Roll up, roll up for the holidays! The government announces changes to how holiday is calculated

In November 2023, the government announced a significant change to the law on holiday, confirming it will legislate to allow rolled-up holiday pay for irregular hours and/or part-year workers and introduce a new system for calculating holiday entitlement for those workers.

As a festive treat, we thought we would outline some key aspects to bear in mind in relation to the pending legislation – perhaps one to revisit in the New Year!

How will the regulations apply?

The new regulations will apply only in relation to leave years which start on or after 1 April 2024. So those employers who have holiday years in line with the calendar year will not be able to change the approach until 1 January 2025 (unless you change your holiday year).

Where will the regulations apply?

The new regulations will only apply in England, Scotland, and Wales – not in Northern Ireland.

What changes in relation to holiday accrual?

Nothing changes in relation to holiday accrual, or holiday pay for workers who are not an irregular hour or part-year worker. They will continue to be entitled to 5.6 weeks' annual leave per year, and holiday pay should be paid at "normal remuneration" for the first 4 weeks (which means factoring in commission, regular overtime and shift allowances). In practice, many employers pay all 5.6 weeks using a "normal remuneration" approach. Because of the recent Supreme Court decision in Agnew, as well as the draft regulations, you should check that you are already correctly factoring the appropriate payments into your holiday pay calculations.

Who do the regulations apply to?

The new regulations will only apply to two types of workers - irregular hours worker and part-year worker.

An irregular hour's worker: A worker whose number of hours that they will work in each pay period is, under the terms of their contract "wholly or mostly variable". This appears to capture many zero hours workers and variable hours workers (who are contracted to have variable hours).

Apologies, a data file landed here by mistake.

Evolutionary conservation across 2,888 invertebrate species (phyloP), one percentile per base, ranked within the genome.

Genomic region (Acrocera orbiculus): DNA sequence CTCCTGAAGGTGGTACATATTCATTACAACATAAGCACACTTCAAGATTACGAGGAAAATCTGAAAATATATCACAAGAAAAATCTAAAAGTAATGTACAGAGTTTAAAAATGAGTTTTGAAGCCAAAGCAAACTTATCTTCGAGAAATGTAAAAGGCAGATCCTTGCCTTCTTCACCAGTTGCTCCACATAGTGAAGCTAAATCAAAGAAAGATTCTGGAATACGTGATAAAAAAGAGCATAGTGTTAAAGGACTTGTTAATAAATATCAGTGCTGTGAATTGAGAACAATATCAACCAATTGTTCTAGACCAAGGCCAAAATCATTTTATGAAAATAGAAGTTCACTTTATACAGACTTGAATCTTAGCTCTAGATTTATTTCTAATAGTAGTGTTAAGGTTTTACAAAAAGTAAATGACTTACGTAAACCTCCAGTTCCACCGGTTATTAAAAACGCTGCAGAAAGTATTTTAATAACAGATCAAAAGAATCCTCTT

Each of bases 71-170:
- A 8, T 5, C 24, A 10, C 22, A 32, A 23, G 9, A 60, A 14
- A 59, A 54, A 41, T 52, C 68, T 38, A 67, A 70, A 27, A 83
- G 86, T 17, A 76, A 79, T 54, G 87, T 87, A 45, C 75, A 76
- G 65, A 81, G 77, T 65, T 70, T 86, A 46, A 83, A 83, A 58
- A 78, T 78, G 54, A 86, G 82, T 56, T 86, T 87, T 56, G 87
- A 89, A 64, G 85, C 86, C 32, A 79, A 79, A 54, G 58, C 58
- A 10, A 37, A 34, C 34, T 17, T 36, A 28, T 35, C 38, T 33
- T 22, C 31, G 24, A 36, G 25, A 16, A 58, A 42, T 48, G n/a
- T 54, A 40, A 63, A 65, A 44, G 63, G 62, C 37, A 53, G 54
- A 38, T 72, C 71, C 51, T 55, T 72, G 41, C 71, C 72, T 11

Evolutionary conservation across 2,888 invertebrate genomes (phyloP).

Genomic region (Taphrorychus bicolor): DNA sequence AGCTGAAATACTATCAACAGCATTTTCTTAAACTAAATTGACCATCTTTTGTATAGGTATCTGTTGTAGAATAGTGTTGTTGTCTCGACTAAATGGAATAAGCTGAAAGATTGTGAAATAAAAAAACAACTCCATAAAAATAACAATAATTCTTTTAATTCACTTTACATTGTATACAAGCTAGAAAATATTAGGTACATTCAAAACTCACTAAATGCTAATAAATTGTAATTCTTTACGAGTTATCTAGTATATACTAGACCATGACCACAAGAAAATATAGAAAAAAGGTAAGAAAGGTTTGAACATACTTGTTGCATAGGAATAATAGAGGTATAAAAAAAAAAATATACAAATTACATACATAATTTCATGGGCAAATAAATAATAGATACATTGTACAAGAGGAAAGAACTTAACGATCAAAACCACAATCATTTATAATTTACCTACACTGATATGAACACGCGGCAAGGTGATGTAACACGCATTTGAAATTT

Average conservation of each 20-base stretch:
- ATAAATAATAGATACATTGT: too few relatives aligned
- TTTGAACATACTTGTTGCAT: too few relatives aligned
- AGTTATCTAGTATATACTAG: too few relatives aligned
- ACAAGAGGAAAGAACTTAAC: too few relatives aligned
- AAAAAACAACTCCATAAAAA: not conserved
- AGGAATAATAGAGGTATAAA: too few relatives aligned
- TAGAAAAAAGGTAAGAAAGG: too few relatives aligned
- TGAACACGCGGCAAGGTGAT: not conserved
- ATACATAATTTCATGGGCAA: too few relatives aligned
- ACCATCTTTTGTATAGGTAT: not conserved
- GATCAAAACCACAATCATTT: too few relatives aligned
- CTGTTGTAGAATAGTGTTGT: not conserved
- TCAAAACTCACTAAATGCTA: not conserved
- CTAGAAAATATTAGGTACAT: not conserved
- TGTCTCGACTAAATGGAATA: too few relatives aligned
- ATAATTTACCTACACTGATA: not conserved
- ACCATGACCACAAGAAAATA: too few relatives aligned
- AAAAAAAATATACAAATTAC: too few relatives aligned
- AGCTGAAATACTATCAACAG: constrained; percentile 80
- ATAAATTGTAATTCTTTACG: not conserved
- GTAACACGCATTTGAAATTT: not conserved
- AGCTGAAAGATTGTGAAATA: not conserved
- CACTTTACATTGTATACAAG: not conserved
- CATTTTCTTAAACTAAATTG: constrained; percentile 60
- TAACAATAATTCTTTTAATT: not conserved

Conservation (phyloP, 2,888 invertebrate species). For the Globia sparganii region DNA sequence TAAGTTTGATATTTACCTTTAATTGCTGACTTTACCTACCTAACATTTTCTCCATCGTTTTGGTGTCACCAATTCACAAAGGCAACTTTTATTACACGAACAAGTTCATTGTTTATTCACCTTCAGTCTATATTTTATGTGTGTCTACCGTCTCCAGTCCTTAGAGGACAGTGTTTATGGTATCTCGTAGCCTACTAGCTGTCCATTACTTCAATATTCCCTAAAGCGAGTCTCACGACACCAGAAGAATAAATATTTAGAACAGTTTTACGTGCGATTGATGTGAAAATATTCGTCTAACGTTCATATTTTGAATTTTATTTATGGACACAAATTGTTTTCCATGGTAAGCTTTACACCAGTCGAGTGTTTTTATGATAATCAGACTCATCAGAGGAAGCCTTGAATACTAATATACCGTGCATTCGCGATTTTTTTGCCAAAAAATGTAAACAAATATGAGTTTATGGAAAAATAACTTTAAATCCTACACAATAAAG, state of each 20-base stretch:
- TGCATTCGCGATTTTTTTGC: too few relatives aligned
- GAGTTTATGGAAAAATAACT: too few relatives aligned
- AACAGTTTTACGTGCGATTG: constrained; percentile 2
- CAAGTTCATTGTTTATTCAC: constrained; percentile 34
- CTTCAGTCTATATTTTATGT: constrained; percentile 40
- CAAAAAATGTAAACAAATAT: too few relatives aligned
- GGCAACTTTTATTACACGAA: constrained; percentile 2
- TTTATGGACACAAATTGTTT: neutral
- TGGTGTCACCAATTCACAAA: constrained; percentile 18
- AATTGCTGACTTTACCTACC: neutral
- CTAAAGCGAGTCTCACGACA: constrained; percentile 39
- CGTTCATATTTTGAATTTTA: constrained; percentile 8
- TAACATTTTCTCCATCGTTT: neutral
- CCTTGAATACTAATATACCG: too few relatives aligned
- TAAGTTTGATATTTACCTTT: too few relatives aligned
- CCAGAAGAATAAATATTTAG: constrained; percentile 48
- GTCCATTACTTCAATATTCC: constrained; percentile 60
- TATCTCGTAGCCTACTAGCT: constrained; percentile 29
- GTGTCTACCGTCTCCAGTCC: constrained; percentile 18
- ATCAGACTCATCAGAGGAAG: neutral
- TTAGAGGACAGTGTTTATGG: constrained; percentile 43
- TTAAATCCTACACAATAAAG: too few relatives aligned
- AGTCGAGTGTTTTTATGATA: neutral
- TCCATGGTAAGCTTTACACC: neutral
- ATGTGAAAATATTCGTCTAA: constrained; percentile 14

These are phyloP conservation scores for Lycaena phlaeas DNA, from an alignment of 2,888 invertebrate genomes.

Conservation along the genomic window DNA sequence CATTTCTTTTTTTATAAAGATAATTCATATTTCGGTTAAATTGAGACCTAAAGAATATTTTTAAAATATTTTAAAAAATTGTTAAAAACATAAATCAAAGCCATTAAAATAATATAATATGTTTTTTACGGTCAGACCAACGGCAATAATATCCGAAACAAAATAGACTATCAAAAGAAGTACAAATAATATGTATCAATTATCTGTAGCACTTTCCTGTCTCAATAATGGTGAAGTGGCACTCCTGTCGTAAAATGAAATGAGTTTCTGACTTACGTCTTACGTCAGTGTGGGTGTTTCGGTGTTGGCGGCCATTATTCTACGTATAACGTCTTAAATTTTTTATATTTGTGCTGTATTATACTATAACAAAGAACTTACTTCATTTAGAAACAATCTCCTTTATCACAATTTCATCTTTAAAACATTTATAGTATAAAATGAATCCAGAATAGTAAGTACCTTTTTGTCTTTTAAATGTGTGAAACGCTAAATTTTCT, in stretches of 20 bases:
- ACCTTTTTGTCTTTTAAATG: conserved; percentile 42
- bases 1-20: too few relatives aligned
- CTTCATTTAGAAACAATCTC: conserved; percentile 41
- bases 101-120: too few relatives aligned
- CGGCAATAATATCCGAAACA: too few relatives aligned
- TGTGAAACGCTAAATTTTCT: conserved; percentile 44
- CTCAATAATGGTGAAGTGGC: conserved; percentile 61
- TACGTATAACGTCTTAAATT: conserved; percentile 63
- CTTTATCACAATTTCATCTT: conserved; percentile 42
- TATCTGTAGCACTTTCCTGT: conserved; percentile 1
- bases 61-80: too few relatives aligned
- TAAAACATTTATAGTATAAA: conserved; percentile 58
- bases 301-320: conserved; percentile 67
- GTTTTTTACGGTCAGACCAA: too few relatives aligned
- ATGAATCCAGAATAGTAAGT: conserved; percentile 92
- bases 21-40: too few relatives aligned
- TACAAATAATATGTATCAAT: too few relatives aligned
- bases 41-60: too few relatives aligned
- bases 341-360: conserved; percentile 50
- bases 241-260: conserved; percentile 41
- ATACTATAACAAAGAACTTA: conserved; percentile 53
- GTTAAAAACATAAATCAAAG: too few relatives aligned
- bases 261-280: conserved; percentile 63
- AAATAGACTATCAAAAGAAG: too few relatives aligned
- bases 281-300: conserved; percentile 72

Just to be clear, it does not capture workers whose contracted hours are fixed, but where the working pattern in which they will work them varies.

A part-year worker: A worker who is only required, under the terms of their contract, to work part of the year with periods within that year (during the term of the contract) of at least a week where they are not required to work and are not paid. This appears to capture hourly paid term time only workers and seasonal workers (but arguably not those who are contracted to work term time but paid in regular monthly instalments).

How should employers deal with leave years starting from 1 April 2024?

For leave years which start after 1 April 2024, consider dealing with your workers in two groups at the start of each leave year:

  • "Classical" regulation 13 and 13A workers (i.e. those who are not irregular hours or part-year workers) – entitled to 5.6 weeks holiday calculated as normal.
  • Irregular and part-year regulation 15B to 15F workers, who will be subject to new rules.

This is so that holiday entitlement will accrue in hours (not weeks) on the last day of each pay period based on 12.07% of the actual hours worked in that pay period (and subject to a maximum of 28 days per year, although it is not clear how many hours this amounts to).

Where a worker has been absent owing to sick leave or family-related statutory leave, a 52-week reference period will be used to calculate the amount of holiday accrued in that time.

How can employers utilise "rolled-up holiday" pay?

You can, if you want, implement "rolled-up" holiday pay by paying an uplift of 12.07% of all pay for work done at the time the work is done (instead of when the worker takes holiday).

If you want to utilise rolled-up holiday pay you need to: